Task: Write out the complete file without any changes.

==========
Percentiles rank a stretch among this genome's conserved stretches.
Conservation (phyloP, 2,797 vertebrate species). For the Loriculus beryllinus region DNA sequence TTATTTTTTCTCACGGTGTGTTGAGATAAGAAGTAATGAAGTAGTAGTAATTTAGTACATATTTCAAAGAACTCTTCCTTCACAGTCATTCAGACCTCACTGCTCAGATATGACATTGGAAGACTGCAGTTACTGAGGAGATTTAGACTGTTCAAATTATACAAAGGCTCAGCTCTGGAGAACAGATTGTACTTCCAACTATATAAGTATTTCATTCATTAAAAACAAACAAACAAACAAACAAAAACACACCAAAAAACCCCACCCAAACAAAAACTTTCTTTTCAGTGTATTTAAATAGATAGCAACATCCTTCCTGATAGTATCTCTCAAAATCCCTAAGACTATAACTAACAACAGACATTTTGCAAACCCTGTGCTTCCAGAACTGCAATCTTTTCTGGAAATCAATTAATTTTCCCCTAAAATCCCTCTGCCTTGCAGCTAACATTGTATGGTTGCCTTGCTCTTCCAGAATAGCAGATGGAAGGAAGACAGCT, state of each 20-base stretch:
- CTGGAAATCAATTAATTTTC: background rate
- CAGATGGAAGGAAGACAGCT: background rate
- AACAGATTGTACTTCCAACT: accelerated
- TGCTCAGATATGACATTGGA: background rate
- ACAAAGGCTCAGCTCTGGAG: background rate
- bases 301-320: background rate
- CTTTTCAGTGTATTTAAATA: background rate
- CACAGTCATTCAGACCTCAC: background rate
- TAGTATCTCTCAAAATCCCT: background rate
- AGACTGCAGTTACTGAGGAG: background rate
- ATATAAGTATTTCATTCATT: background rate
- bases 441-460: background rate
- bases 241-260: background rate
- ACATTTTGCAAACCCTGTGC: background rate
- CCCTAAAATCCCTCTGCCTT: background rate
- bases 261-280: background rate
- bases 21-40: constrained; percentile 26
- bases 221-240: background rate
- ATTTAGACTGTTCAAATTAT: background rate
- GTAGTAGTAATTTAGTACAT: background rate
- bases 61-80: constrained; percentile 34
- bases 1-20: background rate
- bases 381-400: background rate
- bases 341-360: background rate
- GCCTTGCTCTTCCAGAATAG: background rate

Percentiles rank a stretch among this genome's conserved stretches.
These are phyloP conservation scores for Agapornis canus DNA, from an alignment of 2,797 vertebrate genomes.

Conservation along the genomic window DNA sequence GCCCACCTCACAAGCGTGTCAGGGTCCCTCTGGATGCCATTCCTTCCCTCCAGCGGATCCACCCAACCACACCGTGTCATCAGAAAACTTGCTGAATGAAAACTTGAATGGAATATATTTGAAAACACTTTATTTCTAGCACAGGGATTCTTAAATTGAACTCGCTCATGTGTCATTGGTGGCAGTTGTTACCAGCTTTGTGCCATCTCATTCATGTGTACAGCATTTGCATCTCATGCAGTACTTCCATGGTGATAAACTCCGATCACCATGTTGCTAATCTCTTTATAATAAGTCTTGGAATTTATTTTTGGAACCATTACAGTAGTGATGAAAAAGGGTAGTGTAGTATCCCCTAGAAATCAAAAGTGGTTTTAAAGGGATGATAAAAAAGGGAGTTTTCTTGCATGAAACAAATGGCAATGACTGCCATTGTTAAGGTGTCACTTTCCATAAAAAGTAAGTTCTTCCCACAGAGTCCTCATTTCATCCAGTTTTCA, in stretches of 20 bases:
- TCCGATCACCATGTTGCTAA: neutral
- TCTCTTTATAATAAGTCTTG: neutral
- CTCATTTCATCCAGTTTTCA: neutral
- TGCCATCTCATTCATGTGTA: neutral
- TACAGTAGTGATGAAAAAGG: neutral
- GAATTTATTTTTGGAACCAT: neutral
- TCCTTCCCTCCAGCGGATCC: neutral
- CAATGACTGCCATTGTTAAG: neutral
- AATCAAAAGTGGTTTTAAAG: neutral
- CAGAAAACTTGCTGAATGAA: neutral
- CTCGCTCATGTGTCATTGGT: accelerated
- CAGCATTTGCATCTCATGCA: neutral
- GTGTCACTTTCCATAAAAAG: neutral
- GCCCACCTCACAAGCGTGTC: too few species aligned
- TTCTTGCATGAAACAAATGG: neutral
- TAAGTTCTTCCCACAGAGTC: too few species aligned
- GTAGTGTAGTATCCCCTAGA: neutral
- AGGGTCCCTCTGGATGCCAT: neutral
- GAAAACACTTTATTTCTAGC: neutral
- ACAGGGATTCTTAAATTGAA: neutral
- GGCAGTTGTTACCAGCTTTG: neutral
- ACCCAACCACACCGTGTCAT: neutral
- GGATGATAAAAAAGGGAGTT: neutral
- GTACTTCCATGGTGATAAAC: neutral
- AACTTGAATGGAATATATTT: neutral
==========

Percentiles rank a stretch among this genome's conserved stretches.
Conservation (phyloP, 2,797 vertebrate species). For the Loriculus beryllinus region DNA sequence TTATTTTTTCTCACGGTGTGTTGAGATAAGAAGTAATGAAGTAGTAGTAATTTAGTACATATTTCAAAGAACTCTTCCTTCACAGTCATTCAGACCTCACTGCTCAGATATGACATTGGAAGACTGCAGTTACTGAGGAGATTTAGACTGTTCAAATTATACAAAGGCTCAGCTCTGGAGAACAGATTGTACTTCCAACTATATAAGTATTTCATTCATTAAAAACAAACAAACAAACAAACAAAAACACACCAAAAAACCCCACCCAAACAAAAACTTTCTTTTCAGTGTATTTAAATAGATAGCAACATCCTTCCTGATAGTATCTCTCAAAATCCCTAAGACTATAACTAACAACAGACATTTTGCAAACCCTGTGCTTCCAGAACTGCAATCTTTTCTGGAAATCAATTAATTTTCCCCTAAAATCCCTCTGCCTTGCAGCTAACATTGTATGGTTGCCTTGCTCTTCCAGAATAGCAGATGGAAGGAAGACAGCT, state of each 20-base stretch:
- CTGGAAATCAATTAATTTTC: background rate
- CAGATGGAAGGAAGACAGCT: background rate
- AACAGATTGTACTTCCAACT: accelerated
- TGCTCAGATATGACATTGGA: background rate
- ACAAAGGCTCAGCTCTGGAG: background rate
- bases 301-320: background rate
- CTTTTCAGTGTATTTAAATA: background rate
- CACAGTCATTCAGACCTCAC: background rate
- TAGTATCTCTCAAAATCCCT: background rate
- AGACTGCAGTTACTGAGGAG: background rate
- ATATAAGTATTTCATTCATT: background rate
- bases 441-460: background rate
- bases 241-260: background rate
- ACATTTTGCAAACCCTGTGC: background rate
- CCCTAAAATCCCTCTGCCTT: background rate
- bases 261-280: background rate
- bases 21-40: constrained; percentile 26
- bases 221-240: background rate
- ATTTAGACTGTTCAAATTAT: background rate
- GTAGTAGTAATTTAGTACAT: background rate
- bases 61-80: constrained; percentile 34
- bases 1-20: background rate
- bases 381-400: background rate
- bases 341-360: background rate
- GCCTTGCTCTTCCAGAATAG: background rate

Percentiles rank a stretch among this genome's conserved stretches.
These are phyloP conservation scores for Agapornis canus DNA, from an alignment of 2,797 vertebrate genomes.

Conservation along the genomic window DNA sequence GCCCACCTCACAAGCGTGTCAGGGTCCCTCTGGATGCCATTCCTTCCCTCCAGCGGATCCACCCAACCACACCGTGTCATCAGAAAACTTGCTGAATGAAAACTTGAATGGAATATATTTGAAAACACTTTATTTCTAGCACAGGGATTCTTAAATTGAACTCGCTCATGTGTCATTGGTGGCAGTTGTTACCAGCTTTGTGCCATCTCATTCATGTGTACAGCATTTGCATCTCATGCAGTACTTCCATGGTGATAAACTCCGATCACCATGTTGCTAATCTCTTTATAATAAGTCTTGGAATTTATTTTTGGAACCATTACAGTAGTGATGAAAAAGGGTAGTGTAGTATCCCCTAGAAATCAAAAGTGGTTTTAAAGGGATGATAAAAAAGGGAGTTTTCTTGCATGAAACAAATGGCAATGACTGCCATTGTTAAGGTGTCACTTTCCATAAAAAGTAAGTTCTTCCCACAGAGTCCTCATTTCATCCAGTTTTCA, in stretches of 20 bases:
- TCCGATCACCATGTTGCTAA: neutral
- TCTCTTTATAATAAGTCTTG: neutral
- CTCATTTCATCCAGTTTTCA: neutral
- TGCCATCTCATTCATGTGTA: neutral
- TACAGTAGTGATGAAAAAGG: neutral
- GAATTTATTTTTGGAACCAT: neutral
- TCCTTCCCTCCAGCGGATCC: neutral
- CAATGACTGCCATTGTTAAG: neutral
- AATCAAAAGTGGTTTTAAAG: neutral
- CAGAAAACTTGCTGAATGAA: neutral
- CTCGCTCATGTGTCATTGGT: accelerated
- CAGCATTTGCATCTCATGCA: neutral
- GTGTCACTTTCCATAAAAAG: neutral
- GCCCACCTCACAAGCGTGTC: too few species aligned
- TTCTTGCATGAAACAAATGG: neutral
- TAAGTTCTTCCCACAGAGTC: too few species aligned
- GTAGTGTAGTATCCCCTAGA: neutral
- AGGGTCCCTCTGGATGCCAT: neutral
- GAAAACACTTTATTTCTAGC: neutral
- ACAGGGATTCTTAAATTGAA: neutral
- GGCAGTTGTTACCAGCTTTG: neutral
- ACCCAACCACACCGTGTCAT: neutral
- GGATGATAAAAAAGGGAGTT: neutral
- GTACTTCCATGGTGATAAAC: neutral
- AACTTGAATGGAATATATTT: neutral